Using NPM modules from Haxe

When targeting JavaScript, using NPM modules is a must, and although there is nothing you can’t do with Haxe, it requires to understand how these modules work in order to write (even minimal) externs.

Many Haxe developers are not really familiar with CommonJS and ES6 module system; consuming NPM modules becomes a source of confusion / frustration. The goal of this post is to provide enough technical understanding to consume most modules.


What is CommonJS?

CommonJS is the module system introduced by NodeJS; it is a clever and scalable pattern to create encapsulated functionalities. It has become the de-facto standard for JavaScript modularisation.

CommonJS is natively supported by NodeJS, but it requires a (simple to automate) transformation in order to use it in the browser.

Here’s a sample module source code:

// hello.js
function say(who) {
  console.log('Hello ' + who);
}

// EITHER attach to default exports
exports.say = say;

// OR replace default exports
// with any JS value
module.exports = {
  say: say
};

And a sample consumer:

// world.js
const hello = require('./hello');
hello.say('World');

The consumer “requires” the module, which is evaluated once, synchronously, and cached; the function call then literally returns the value of module.exports.

What about ES6 (ES2015) modules?

ES6 has defined modules following the principles of CommonJS; import keyword is syntaxic sugar for require. TypeScript is following the same syntax.

Access exports object:

// hello.js
module.exports = function say() {}

// JS require
const say = require('hello');

// ES6 import
import * as say from 'hello';

Default export:

// hello.js
exports.default = function say() {}
// or ES6
export default function say() {}

// JS require
const say = require('hello').default;

// ES6 import
import say from 'hello';

Named exports:

// hello.js
exports.say = function say() {}
// or ES6
export function say() {}

// JS require
const say = require('hello').say;

// ES6 import
import { say } from 'hello';

“Namespaced” exports:

// hello.js
exports.say = function say() {}
// or ES6
export function say() {}

// JS require
const hello = require('hello');

// ES6 import
import * as hello from 'hello';
hello.say();

Those are the 4 cases you’ll use – and you can even combine them, like default and named exports (import defaultSay, { namedSay } from 'hello').

What matters is that you have to understand this mapping to comfortably use them from Haxe because code samples that you will see nowadays will be based on the ES6 import syntax.

Consuming NPM modules from Haxe

Haxe essentially supports CommonJS natively, directly or through annotation. Both cases compile to CommonJS’ require and you will have to post-process the Haxe JS output using for example Browserify or Webpack.

Direct require:

// hello.js
const hello = require('hello');
hello.say('World');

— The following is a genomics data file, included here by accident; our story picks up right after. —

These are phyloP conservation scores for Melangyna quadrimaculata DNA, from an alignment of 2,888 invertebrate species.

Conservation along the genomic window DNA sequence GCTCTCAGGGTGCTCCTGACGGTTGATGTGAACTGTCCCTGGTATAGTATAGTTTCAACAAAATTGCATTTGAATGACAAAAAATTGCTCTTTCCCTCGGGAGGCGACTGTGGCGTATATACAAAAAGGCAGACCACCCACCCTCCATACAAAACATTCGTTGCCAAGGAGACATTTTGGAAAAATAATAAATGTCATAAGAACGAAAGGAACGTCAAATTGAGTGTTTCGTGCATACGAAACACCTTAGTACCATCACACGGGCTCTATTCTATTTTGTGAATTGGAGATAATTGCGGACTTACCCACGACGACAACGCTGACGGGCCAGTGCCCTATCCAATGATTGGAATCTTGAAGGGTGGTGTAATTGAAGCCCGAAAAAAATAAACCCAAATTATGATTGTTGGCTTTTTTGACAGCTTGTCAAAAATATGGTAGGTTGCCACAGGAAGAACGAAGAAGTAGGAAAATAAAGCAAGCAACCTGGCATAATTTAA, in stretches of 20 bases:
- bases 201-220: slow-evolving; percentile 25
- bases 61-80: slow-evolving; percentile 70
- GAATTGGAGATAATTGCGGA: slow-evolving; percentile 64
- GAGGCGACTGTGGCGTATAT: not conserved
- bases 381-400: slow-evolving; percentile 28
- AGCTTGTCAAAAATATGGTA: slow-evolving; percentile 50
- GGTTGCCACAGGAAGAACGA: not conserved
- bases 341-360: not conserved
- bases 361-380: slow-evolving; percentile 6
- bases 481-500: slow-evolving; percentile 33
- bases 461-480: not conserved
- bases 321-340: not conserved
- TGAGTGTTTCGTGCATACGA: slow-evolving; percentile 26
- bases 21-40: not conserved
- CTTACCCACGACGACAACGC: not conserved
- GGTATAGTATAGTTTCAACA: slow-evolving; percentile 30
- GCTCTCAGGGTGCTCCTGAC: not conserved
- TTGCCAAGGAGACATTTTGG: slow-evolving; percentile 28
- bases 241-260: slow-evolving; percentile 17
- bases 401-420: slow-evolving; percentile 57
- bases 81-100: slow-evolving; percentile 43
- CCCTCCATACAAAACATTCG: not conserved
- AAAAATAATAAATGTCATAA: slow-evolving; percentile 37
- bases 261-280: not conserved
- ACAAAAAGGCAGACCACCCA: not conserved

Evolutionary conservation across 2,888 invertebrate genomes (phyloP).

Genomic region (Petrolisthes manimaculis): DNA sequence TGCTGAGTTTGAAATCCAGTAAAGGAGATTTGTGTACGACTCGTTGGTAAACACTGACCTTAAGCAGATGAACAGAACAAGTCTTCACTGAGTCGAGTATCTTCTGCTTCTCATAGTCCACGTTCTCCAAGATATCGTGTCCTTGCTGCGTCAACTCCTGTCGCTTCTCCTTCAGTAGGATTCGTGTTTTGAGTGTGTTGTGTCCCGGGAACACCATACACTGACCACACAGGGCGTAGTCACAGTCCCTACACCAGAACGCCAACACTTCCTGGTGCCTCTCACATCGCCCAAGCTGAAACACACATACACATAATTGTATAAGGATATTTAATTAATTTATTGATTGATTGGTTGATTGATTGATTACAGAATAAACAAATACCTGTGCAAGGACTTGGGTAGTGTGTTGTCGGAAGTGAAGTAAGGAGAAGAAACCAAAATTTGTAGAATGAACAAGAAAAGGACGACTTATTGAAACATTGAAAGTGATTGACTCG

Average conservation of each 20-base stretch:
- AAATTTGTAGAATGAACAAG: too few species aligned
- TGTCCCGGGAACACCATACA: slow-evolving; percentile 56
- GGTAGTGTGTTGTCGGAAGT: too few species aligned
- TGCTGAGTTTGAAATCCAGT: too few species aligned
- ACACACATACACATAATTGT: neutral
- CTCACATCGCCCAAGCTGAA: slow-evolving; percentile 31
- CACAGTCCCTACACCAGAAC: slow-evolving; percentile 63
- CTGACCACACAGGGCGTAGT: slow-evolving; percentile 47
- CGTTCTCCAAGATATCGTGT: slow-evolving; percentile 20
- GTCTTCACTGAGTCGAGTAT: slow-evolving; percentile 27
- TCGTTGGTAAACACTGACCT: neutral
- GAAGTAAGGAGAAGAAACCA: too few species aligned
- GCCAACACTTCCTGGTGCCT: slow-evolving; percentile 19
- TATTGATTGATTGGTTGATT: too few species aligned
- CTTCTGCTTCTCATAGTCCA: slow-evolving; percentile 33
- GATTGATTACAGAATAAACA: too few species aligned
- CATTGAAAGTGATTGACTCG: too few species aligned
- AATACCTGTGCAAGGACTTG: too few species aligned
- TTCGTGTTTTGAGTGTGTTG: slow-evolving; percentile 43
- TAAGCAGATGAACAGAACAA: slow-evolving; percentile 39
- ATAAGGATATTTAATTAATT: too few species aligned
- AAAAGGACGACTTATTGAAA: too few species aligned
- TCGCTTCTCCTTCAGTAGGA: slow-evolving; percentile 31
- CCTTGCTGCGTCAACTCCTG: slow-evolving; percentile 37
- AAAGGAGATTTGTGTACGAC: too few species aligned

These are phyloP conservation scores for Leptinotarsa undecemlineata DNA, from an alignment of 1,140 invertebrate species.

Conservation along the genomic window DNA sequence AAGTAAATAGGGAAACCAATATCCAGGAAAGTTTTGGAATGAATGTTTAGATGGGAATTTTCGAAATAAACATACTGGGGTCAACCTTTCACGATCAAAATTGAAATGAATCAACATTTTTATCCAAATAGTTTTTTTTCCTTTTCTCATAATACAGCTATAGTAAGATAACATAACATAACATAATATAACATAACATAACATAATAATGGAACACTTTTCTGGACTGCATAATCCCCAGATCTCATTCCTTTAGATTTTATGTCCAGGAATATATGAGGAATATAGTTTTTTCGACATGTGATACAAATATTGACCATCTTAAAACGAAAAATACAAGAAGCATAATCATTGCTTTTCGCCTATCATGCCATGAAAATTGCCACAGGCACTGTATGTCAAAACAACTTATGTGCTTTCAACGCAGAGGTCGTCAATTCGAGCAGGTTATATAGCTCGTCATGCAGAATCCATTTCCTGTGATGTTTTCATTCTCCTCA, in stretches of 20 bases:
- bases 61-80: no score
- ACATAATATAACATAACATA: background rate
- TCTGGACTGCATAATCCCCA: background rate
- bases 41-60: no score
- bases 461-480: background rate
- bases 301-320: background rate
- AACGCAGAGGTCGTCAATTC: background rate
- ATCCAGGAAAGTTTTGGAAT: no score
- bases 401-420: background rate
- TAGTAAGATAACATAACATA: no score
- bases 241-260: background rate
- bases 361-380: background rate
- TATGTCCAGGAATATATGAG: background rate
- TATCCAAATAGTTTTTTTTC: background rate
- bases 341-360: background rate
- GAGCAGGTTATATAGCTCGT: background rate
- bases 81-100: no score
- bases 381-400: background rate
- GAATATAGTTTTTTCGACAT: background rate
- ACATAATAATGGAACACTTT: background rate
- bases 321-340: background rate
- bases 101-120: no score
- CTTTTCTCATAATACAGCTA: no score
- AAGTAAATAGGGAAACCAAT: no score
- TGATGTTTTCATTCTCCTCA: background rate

// Haxe
var hello = js.Lib.require('hello');
hello.say('World')

// Which can be shortened into
import js.Lib.require;
...
var hello = require('hello');

And extern classes:

// hello.js
export default class DefaultClass {...}
export class NamedClass {...}

// JS usage
import DefaultClass from 'hello'; // require('hello').default
import { NamedClass } from 'hello'; // require('hello').NamedClass

// Haxe usage
@:jsRequire('hello', 'default')
extern class DefaultClass {
    /* declarations like in an interface */
}

@:jsRequire('hello', 'NamedClass')
extern class NamedClass {
    /* declarations like in an interface */
}

About React components

React components are an interesting advanced case: for the compiler to accept these external component classes, they have to extend ReactComponent:

// JS
import * as Bar from 'react-bar'; // require('react-bar')
import { Foo } from 'react-foo'; // require('react-foo').Foo

// Haxe
@:jsRequire('react-bar')
extern class Bar extends ReactComponent {
}

@:jsRequire('react-foo', 'Foo')
extern class Foo extends ReactComponent {
}

// or if you want typed props
@:jsRequire('react-foo', 'Foo')
extern class Foo extends ReactComponentOfProps<FooProps> {
}
typedef FooProps = {
    param1: String,
    param2: Int
}

What about CSS/Json/etc?

Oddly, it has become popular to require/import modules which are not code, like CSS.

UI components sometimes come with their styles and you may be confused by ES6 code samples:

// JS
import { HLayout, HLayoutItem } from 'react-flexbox-layout';
import 'react-flexbox-layout/lib/styles.css';

You should now be able to figure how to write the classes externs, but what about the CSS import? The basics is that you need to use an explicit require somewhere in your code, for instance in your main entry point.

// Haxe entry point
static function main() {
    js.Lib.require('react-flexbox-layout/lib/styles.css');
}

However, danger: by default Browserify and Webpack do not understand CSS; both require the set up of a “loader” for non-code modules (browserify-css, Webpack style-loader).

Moreover if you’re using Haxe Modular, you should not require the CSS in your Haxe code but rather in the libs.js which is the only file really processed by Browserify.

Final words

Hopefully you’re read so far, and now you know everything about consuming NPM modules from Haxe code!

If you’re into Haxe JavaScript, make sure to check my projects allowing the easy code splitting of Haxe applications, with or without Webpack, yet both supporting hot-reload of React components!

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